With fraud charges, the Police and Crown are always looking to help the victims recover their losses. When credit card companies or banks are the victims recovering the money is just as important as making sure the fraud does not continue. In some fraud related cases, it is possible to negotiate restitution to avoid a conviction or serious punishment.
Private companies, such as banks, are more interest in recovering their losses than participating in lengthy fraud related trials. Especially trials that can be difficult to prove. Further, fraud related investigations and trials can consume major police and prosecutorial resources and time.
If a resolution can be reached to avoid a prolonged trial and that sees loses recovered the Crown will usually seriously consider withdrawing charges or agreeing to a lenient sentence.
With fraud, theft, or even mischief related charges, restitution is where the accused person reimburses the victim for their losses or the harm caused. At its simplest, this can mean paying back the value of that which was gained through fraudulent actions. Restitution can be ordered by a Judge or be part of an agreement with the prosecution.
The prosecution does not always offer an agreement to withdraw the charges in exchange for paying restitution. However, even without a deal, offering restitution can factor into the penalty received if convicted. A more lenient sentence is often imposed if the defendant shows a willingness to reimburse the victim for damages.
Factors That Influence a Restitution Agreement
An agreement to reduce withdraw charges in exchange for restitution is not always possible. Some factors that can influence whether a restitution agreement can be made include:
- Difficulty in proving the fraud
- Complexity or sophistication of the fraudulent scheme
- Accused person’s level of involvement in the fraud
- Size of the losses suffered
- Previous convictions for fraud and dishonesty related offences
Difficulty in Proving the Case
Some fraud-related charges are difficult to prove. The actual losses and damages are usually easy to prove. But identifying the suspect and proving their level of involvement can is often more difficult, if not simply impossible.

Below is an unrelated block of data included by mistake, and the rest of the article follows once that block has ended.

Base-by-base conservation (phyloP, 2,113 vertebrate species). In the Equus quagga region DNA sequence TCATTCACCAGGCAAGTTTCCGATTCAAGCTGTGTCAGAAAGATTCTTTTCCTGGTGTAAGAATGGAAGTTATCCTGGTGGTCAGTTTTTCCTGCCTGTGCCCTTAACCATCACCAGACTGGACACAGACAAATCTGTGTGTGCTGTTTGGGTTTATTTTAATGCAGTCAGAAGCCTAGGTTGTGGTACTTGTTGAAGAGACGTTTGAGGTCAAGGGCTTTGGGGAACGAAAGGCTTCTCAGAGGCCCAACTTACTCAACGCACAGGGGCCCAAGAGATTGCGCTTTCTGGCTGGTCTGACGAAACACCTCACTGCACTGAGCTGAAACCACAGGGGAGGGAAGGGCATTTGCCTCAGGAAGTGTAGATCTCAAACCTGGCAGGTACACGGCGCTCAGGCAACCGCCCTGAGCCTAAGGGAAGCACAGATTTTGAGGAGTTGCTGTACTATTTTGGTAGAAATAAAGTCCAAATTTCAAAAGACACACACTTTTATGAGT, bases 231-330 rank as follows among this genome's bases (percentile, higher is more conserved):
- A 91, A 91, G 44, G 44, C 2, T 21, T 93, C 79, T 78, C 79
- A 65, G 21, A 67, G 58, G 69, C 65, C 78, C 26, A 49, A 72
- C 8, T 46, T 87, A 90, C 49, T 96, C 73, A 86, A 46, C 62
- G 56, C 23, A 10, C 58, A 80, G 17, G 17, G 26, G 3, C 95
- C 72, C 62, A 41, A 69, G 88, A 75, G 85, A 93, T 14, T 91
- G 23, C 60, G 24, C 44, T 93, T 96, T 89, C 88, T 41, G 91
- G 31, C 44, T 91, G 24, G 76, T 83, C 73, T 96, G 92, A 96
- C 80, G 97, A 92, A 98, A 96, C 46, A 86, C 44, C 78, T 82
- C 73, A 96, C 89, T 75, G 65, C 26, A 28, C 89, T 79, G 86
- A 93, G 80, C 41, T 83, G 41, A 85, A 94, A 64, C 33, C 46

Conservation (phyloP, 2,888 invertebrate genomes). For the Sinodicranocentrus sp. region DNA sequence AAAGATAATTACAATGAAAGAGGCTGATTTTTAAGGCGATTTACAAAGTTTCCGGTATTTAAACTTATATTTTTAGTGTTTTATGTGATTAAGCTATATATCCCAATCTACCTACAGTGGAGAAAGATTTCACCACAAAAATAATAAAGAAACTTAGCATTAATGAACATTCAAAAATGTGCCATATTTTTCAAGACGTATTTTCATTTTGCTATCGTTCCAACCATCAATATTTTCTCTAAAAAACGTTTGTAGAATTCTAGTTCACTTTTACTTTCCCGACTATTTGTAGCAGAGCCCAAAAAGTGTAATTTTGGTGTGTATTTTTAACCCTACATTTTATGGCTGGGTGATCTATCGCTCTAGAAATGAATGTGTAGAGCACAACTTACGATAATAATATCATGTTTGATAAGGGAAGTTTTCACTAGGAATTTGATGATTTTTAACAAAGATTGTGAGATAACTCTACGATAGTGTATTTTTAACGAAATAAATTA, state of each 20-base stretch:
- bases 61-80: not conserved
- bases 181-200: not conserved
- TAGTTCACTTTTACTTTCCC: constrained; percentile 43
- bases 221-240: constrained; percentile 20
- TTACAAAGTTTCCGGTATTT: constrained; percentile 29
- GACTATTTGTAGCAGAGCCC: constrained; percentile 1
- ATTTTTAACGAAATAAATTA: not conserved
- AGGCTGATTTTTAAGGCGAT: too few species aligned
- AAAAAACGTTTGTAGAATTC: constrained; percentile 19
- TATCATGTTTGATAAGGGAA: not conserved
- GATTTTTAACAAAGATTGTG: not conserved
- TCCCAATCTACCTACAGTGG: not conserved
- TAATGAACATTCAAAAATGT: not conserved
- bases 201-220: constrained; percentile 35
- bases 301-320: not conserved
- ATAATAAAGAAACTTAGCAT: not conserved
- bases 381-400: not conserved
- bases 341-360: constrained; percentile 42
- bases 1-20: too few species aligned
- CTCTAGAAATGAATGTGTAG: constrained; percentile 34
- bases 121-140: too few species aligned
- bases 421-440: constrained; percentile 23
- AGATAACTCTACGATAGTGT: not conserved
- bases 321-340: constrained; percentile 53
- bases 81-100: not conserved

In cases where proving the accused was a willing participant in the fraudulent scheme are challenging, “up-front” restitution can attractive option to the prosecution. Restitution ensures the victims are reimbursed for their loses. It also saves further police resources to investigate the fraud. As well, it saves the prosecutor from having to engage in a difficult trial.
However, it can be argued that the easier the Crown believes it will be to secure a conviction the less likely they are to agree to a lenient sentence.
Level of Involvement in the Scheme
There are a number of different fraudulent schemes that involve multiple levels of actors and varying degrees of involvement in the scheme. For example, consider fraud involving a wire transfer. Police often discover that the person picking up the wire transfer is not the person that was the mastermind of the fraud.
As well, some people do not immediately realize that they are involved in a fraudulent scheme. In some cases, people working in a call centre are unaware of illegal activity. Depending on the facts of the case it can be difficult to prove the level of involvement of an accused person in the fraud.
Those accused that only played minor roles in the frauds, or that may have been used by the central actors, will usually receive more lenient sentences.
Previous Fraud Convictions – Criminal Record
An accused person’s criminal record can have a direct impact on the prosecutions decision to pursue more punitive measures. If there are prior convictions for fraud or dishonesty related offences Crown Attorneys will likely be more inclined to seek harsher sentences for repeat offenders. With repeat offenders, Judges and Crown Attorneys are less like to agree to alternative sentencing options. There is generally less leniency for repeat offenders.
A conviction on a fraud-related offence will often result in a criminal record. However, discharges may be available in certain circumstances. Harsher sentences is only one of the ways a criminal record affects your future. It can also make it difficult to find a job, travel, and results in a loss of rights.
If you’re facing criminal charges, your best defence to protect your future is a criminal defence lawyer.
Hire A Fraud Defence Lawyer
If you or a loved one are facing criminal charges in Toronto, it’s important to hire an experienced fraud defence lawyer. They will review your case and help you understand your options and defence options.
William Jaksa is a Toronto criminal defence lawyer with over a decade of experience defending fraud charges. Contact William Jaksa today for a consultation.